So I started a different method.  I grabbed the arm of a guy just as he was about to punch this guy again.  It was TERRIBLE.  I have never seen a street situations like this, let alone be in the middle of it.  Just writing this (months later now) it brings up the adrenaline of it all.  The guy got out of there after receiving several bad blows, but there was at least one person still running after him.  Many people then came up to us and explained that he was a thief and that they were just taking care of the situation and they apologized to us for having to deal with a thief.  There are a lot more details, but I will spare you of them.

TOO MUCH EXCITEMENT!  A bit later after the adrenaline started wearing off, I realized that I was hurting, but in my arms and legs.  I am not much of a street fighter!

The rest of the meetings were uneventful, and we made some good contacts while we were there.  We were a lot more careful the rest of the trip.  We would use the taxis a lot more to avoid long walks after purchases or getting money (even though it costs a lot more, the safety issue was pretty big in our minds.)

We planned a stop to meet with the East Tanzania Conference leadership on our way back.  This turned out to be a blessing in many ways.  We had a very profitable visit with them, and plan to work more and more with each other.  AND the rest of our friends that were traveling with us on the same bus, continued on to their destinations.  Their bus broke down IN the game park for hours.  Finally they were all told, get off and find rides.  Their trip took about FIVE MORE HOURS than it should have.  So, it was a blessing that we stopped where we did, spent the day with the people there, and got a different bus the following day (which had some complications, too - but that is again another story!)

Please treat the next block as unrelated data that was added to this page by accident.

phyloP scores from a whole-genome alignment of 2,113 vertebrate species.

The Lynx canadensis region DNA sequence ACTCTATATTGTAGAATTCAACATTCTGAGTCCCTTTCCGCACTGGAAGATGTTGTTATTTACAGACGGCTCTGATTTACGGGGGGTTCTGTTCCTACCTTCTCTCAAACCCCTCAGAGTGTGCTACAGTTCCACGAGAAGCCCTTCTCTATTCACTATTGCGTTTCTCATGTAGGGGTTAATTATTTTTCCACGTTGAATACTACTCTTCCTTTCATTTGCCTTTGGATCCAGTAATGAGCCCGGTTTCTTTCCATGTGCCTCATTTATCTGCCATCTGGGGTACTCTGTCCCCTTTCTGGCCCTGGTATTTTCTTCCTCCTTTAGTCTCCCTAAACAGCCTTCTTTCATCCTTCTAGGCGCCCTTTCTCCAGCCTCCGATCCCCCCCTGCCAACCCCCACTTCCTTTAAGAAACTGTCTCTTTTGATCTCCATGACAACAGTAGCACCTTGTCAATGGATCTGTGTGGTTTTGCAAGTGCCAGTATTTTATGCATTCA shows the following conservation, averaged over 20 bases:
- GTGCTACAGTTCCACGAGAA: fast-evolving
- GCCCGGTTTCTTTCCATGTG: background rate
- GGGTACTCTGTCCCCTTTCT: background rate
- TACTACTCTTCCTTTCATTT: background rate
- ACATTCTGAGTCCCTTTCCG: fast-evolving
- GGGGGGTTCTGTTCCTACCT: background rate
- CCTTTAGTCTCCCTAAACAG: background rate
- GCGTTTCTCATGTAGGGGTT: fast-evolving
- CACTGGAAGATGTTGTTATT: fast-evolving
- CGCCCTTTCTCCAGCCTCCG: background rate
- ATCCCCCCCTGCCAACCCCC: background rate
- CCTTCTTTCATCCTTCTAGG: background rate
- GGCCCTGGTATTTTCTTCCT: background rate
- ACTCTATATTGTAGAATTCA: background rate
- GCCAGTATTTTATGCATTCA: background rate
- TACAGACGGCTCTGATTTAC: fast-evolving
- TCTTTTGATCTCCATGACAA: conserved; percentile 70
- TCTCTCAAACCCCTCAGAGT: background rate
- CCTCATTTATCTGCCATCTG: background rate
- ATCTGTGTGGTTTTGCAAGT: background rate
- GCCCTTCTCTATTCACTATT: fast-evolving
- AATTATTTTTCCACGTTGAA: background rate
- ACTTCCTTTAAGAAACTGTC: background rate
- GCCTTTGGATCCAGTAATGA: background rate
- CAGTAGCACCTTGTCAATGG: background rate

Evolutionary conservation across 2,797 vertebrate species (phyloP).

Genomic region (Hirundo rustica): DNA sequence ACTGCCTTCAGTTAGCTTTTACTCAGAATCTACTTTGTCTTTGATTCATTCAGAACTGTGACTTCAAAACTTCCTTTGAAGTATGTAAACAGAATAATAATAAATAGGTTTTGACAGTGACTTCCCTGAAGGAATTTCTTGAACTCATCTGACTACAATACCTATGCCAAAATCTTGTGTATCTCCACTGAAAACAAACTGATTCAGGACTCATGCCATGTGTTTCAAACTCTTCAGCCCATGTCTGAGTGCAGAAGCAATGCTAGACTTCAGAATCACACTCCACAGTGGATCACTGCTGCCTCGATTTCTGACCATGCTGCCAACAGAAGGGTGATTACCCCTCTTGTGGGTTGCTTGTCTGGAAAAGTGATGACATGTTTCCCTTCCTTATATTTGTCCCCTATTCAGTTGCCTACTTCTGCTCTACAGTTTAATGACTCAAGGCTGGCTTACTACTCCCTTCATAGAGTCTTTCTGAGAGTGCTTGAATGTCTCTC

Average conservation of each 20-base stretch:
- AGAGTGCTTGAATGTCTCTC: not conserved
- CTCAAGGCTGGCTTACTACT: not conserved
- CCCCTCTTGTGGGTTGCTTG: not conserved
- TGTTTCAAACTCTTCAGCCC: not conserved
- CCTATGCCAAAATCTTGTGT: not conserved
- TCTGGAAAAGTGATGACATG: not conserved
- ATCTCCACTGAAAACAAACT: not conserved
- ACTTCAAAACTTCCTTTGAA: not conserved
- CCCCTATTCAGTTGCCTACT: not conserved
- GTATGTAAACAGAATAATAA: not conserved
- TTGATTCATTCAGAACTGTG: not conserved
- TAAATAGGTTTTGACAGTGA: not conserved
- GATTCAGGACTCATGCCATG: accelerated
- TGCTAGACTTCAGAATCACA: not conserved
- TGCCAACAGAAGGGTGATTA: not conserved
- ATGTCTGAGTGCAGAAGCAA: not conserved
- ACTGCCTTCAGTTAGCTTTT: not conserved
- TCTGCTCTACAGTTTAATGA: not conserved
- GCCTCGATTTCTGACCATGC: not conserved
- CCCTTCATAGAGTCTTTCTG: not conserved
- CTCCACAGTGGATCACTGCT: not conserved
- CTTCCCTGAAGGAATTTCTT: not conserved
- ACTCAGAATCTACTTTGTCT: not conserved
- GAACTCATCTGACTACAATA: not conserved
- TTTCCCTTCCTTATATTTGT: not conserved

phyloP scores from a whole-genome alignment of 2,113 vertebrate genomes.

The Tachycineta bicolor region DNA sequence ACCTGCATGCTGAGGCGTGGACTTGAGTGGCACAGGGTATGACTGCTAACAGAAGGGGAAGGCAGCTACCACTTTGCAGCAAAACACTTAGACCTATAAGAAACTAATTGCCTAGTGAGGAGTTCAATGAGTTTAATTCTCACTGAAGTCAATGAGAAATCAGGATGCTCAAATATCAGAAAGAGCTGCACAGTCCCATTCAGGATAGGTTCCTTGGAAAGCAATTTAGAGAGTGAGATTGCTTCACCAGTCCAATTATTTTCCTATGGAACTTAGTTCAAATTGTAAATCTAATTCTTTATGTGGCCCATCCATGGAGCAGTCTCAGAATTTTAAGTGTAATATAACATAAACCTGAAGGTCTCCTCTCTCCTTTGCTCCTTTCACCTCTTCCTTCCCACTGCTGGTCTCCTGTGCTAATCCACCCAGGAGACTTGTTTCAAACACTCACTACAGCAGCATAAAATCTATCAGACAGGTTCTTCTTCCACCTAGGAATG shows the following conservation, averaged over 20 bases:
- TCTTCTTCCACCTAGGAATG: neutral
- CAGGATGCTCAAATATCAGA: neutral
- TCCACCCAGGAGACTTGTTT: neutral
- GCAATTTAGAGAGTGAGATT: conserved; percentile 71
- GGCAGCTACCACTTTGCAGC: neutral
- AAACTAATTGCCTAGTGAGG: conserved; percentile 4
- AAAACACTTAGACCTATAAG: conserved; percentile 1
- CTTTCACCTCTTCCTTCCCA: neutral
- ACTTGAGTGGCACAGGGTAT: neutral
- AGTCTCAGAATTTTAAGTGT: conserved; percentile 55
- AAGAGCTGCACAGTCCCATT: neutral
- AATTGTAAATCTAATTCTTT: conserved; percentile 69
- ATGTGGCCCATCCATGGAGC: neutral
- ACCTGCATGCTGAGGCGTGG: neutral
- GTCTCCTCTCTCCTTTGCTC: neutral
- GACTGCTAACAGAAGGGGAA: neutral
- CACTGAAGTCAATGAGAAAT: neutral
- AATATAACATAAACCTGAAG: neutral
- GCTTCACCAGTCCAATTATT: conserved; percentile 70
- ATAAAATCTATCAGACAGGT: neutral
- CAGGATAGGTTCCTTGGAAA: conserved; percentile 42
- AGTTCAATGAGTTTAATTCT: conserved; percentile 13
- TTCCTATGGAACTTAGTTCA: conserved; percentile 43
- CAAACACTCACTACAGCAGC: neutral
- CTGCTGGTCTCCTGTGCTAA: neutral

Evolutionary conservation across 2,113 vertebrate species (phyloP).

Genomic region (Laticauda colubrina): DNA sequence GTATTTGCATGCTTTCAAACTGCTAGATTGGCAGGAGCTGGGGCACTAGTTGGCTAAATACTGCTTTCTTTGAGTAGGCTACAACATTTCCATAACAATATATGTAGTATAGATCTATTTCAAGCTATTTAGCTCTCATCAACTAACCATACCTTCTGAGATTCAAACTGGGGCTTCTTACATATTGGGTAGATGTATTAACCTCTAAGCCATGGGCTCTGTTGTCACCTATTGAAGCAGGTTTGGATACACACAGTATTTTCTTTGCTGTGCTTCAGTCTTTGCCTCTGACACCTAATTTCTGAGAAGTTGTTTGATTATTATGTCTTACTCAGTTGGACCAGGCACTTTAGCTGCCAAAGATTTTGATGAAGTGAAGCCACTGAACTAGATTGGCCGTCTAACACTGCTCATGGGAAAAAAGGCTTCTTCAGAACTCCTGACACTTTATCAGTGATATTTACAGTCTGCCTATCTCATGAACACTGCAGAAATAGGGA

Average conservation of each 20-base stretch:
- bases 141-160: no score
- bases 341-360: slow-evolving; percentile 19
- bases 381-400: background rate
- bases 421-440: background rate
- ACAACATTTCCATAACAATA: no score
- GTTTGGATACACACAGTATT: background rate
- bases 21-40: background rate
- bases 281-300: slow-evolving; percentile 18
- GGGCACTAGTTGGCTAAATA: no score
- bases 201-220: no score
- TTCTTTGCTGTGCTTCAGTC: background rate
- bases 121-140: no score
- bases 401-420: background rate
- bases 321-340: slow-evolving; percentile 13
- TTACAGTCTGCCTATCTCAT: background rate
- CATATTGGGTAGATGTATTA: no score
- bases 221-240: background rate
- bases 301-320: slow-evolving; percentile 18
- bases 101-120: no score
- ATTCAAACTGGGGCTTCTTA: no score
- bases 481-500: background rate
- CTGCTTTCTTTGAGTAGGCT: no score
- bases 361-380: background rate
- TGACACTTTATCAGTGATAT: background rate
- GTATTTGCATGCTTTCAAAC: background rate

Conference leader from ETC and other new friends in Morogoro

Chickens and trash in Morogoro outside our hotel

Making young friends in Morogoro

The typical way to move things around in town is with these carts

The view from out back of our hotel in Morogoro (The PENTAGON Hotel!)
 Since that time our evangelism students graduated after spending two weeks out in two villages doing door-to-door work and also doing a health expo at each location.  The health expos went very well in both locations.  We were able to assist at the one location that was closer to Kibidula, but the other was too far, and without our own vehicle, it didn't work out for us to help there.
May 2013 Evangelism Students Graduation Picture with the tallest man in Tanzania as one student.

Health expo with the students out in the bush of Iditima

We also made a special trip to Mbeya to visit with the Southern Highlands Conference leadership.  That visit also went VERY well, and we are very happy to be working with them. 

Doug has been working on installing solar systems at the primary school (the panels are up and there is electricity there now.)  He has been upgrading the office's system also, along with teaching a special session for a week at the agriculture school (health presentations,) fixing plumbing issues around campus, helping to haul hay and various other things.